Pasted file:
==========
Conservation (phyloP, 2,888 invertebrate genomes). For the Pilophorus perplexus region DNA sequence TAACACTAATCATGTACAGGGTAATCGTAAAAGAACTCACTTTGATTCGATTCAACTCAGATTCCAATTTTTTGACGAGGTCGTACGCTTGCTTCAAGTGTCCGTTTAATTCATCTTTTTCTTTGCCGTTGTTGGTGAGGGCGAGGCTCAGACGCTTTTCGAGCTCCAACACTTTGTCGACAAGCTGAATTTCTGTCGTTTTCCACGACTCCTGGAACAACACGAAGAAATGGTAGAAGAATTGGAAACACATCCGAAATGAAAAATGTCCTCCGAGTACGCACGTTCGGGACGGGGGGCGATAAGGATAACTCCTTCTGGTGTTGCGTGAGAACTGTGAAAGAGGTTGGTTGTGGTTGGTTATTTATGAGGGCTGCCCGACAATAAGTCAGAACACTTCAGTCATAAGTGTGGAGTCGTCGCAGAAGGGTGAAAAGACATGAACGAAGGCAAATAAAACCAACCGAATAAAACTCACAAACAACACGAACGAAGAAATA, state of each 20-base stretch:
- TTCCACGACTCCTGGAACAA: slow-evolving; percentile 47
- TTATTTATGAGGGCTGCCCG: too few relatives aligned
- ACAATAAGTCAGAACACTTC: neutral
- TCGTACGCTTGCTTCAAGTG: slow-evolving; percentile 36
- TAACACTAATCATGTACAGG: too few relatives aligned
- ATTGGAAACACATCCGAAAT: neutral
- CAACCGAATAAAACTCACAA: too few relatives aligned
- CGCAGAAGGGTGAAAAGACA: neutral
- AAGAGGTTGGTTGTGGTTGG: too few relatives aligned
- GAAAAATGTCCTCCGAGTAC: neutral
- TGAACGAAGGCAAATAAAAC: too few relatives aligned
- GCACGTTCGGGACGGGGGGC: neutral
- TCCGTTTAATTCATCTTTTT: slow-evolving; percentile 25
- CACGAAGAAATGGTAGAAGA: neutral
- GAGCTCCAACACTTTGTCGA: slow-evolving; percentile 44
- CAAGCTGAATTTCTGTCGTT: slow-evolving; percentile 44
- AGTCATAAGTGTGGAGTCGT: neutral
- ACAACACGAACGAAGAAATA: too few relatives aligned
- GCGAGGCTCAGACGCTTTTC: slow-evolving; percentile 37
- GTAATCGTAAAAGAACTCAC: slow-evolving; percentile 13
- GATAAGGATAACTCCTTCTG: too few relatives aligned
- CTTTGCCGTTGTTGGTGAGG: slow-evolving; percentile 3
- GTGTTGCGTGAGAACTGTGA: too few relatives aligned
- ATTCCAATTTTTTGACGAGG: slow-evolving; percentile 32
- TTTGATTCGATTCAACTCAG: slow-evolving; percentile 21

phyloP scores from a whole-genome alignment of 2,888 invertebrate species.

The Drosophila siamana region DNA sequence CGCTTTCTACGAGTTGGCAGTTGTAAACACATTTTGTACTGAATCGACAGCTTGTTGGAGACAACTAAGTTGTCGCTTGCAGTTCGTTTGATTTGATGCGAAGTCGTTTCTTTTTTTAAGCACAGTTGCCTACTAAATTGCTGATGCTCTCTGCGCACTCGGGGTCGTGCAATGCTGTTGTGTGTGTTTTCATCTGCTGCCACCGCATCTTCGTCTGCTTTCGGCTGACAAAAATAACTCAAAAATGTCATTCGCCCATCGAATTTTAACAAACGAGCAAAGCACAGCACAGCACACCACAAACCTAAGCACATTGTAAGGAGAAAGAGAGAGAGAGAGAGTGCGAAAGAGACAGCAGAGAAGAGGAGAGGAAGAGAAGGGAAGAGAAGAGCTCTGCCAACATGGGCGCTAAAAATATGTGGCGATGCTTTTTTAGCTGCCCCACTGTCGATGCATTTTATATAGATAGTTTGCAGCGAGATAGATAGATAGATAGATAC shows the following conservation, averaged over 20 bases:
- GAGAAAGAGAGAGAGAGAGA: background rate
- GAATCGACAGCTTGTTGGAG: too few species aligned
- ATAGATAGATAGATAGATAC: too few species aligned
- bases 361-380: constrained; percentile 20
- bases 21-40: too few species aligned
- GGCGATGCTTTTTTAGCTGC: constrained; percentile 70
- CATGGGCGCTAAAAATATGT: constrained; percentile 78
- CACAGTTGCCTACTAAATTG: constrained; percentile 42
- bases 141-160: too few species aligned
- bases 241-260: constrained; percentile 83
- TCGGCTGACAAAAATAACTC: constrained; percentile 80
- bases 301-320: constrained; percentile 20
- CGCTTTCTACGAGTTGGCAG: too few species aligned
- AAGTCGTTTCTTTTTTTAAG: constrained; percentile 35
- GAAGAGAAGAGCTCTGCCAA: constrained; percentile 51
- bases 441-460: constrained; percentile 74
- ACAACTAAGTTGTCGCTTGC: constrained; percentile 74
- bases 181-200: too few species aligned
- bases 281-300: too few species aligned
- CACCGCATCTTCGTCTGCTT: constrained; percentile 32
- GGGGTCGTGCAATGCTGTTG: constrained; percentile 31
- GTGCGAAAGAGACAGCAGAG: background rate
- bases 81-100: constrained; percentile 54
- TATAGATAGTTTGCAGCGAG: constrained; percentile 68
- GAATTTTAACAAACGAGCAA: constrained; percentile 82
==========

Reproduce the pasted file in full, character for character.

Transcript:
Conservation (phyloP, 2,888 invertebrate genomes). For the Pilophorus perplexus region DNA sequence TAACACTAATCATGTACAGGGTAATCGTAAAAGAACTCACTTTGATTCGATTCAACTCAGATTCCAATTTTTTGACGAGGTCGTACGCTTGCTTCAAGTGTCCGTTTAATTCATCTTTTTCTTTGCCGTTGTTGGTGAGGGCGAGGCTCAGACGCTTTTCGAGCTCCAACACTTTGTCGACAAGCTGAATTTCTGTCGTTTTCCACGACTCCTGGAACAACACGAAGAAATGGTAGAAGAATTGGAAACACATCCGAAATGAAAAATGTCCTCCGAGTACGCACGTTCGGGACGGGGGGCGATAAGGATAACTCCTTCTGGTGTTGCGTGAGAACTGTGAAAGAGGTTGGTTGTGGTTGGTTATTTATGAGGGCTGCCCGACAATAAGTCAGAACACTTCAGTCATAAGTGTGGAGTCGTCGCAGAAGGGTGAAAAGACATGAACGAAGGCAAATAAAACCAACCGAATAAAACTCACAAACAACACGAACGAAGAAATA, state of each 20-base stretch:
- TTCCACGACTCCTGGAACAA: slow-evolving; percentile 47
- TTATTTATGAGGGCTGCCCG: too few relatives aligned
- ACAATAAGTCAGAACACTTC: neutral
- TCGTACGCTTGCTTCAAGTG: slow-evolving; percentile 36
- TAACACTAATCATGTACAGG: too few relatives aligned
- ATTGGAAACACATCCGAAAT: neutral
- CAACCGAATAAAACTCACAA: too few relatives aligned
- CGCAGAAGGGTGAAAAGACA: neutral
- AAGAGGTTGGTTGTGGTTGG: too few relatives aligned
- GAAAAATGTCCTCCGAGTAC: neutral
- TGAACGAAGGCAAATAAAAC: too few relatives aligned
- GCACGTTCGGGACGGGGGGC: neutral
- TCCGTTTAATTCATCTTTTT: slow-evolving; percentile 25
- CACGAAGAAATGGTAGAAGA: neutral
- GAGCTCCAACACTTTGTCGA: slow-evolving; percentile 44
- CAAGCTGAATTTCTGTCGTT: slow-evolving; percentile 44
- AGTCATAAGTGTGGAGTCGT: neutral
- ACAACACGAACGAAGAAATA: too few relatives aligned
- GCGAGGCTCAGACGCTTTTC: slow-evolving; percentile 37
- GTAATCGTAAAAGAACTCAC: slow-evolving; percentile 13
- GATAAGGATAACTCCTTCTG: too few relatives aligned
- CTTTGCCGTTGTTGGTGAGG: slow-evolving; percentile 3
- GTGTTGCGTGAGAACTGTGA: too few relatives aligned
- ATTCCAATTTTTTGACGAGG: slow-evolving; percentile 32
- TTTGATTCGATTCAACTCAG: slow-evolving; percentile 21

phyloP scores from a whole-genome alignment of 2,888 invertebrate species.

The Drosophila siamana region DNA sequence CGCTTTCTACGAGTTGGCAGTTGTAAACACATTTTGTACTGAATCGACAGCTTGTTGGAGACAACTAAGTTGTCGCTTGCAGTTCGTTTGATTTGATGCGAAGTCGTTTCTTTTTTTAAGCACAGTTGCCTACTAAATTGCTGATGCTCTCTGCGCACTCGGGGTCGTGCAATGCTGTTGTGTGTGTTTTCATCTGCTGCCACCGCATCTTCGTCTGCTTTCGGCTGACAAAAATAACTCAAAAATGTCATTCGCCCATCGAATTTTAACAAACGAGCAAAGCACAGCACAGCACACCACAAACCTAAGCACATTGTAAGGAGAAAGAGAGAGAGAGAGAGTGCGAAAGAGACAGCAGAGAAGAGGAGAGGAAGAGAAGGGAAGAGAAGAGCTCTGCCAACATGGGCGCTAAAAATATGTGGCGATGCTTTTTTAGCTGCCCCACTGTCGATGCATTTTATATAGATAGTTTGCAGCGAGATAGATAGATAGATAGATAC shows the following conservation, averaged over 20 bases:
- GAGAAAGAGAGAGAGAGAGA: background rate
- GAATCGACAGCTTGTTGGAG: too few species aligned
- ATAGATAGATAGATAGATAC: too few species aligned
- bases 361-380: constrained; percentile 20
- bases 21-40: too few species aligned
- GGCGATGCTTTTTTAGCTGC: constrained; percentile 70
- CATGGGCGCTAAAAATATGT: constrained; percentile 78
- CACAGTTGCCTACTAAATTG: constrained; percentile 42
- bases 141-160: too few species aligned
- bases 241-260: constrained; percentile 83
- TCGGCTGACAAAAATAACTC: constrained; percentile 80
- bases 301-320: constrained; percentile 20
- CGCTTTCTACGAGTTGGCAG: too few species aligned
- AAGTCGTTTCTTTTTTTAAG: constrained; percentile 35
- GAAGAGAAGAGCTCTGCCAA: constrained; percentile 51
- bases 441-460: constrained; percentile 74
- ACAACTAAGTTGTCGCTTGC: constrained; percentile 74
- bases 181-200: too few species aligned
- bases 281-300: too few species aligned
- CACCGCATCTTCGTCTGCTT: constrained; percentile 32
- GGGGTCGTGCAATGCTGTTG: constrained; percentile 31
- GTGCGAAAGAGACAGCAGAG: background rate
- bases 81-100: constrained; percentile 54
- TATAGATAGTTTGCAGCGAG: constrained; percentile 68
- GAATTTTAACAAACGAGCAA: constrained; percentile 82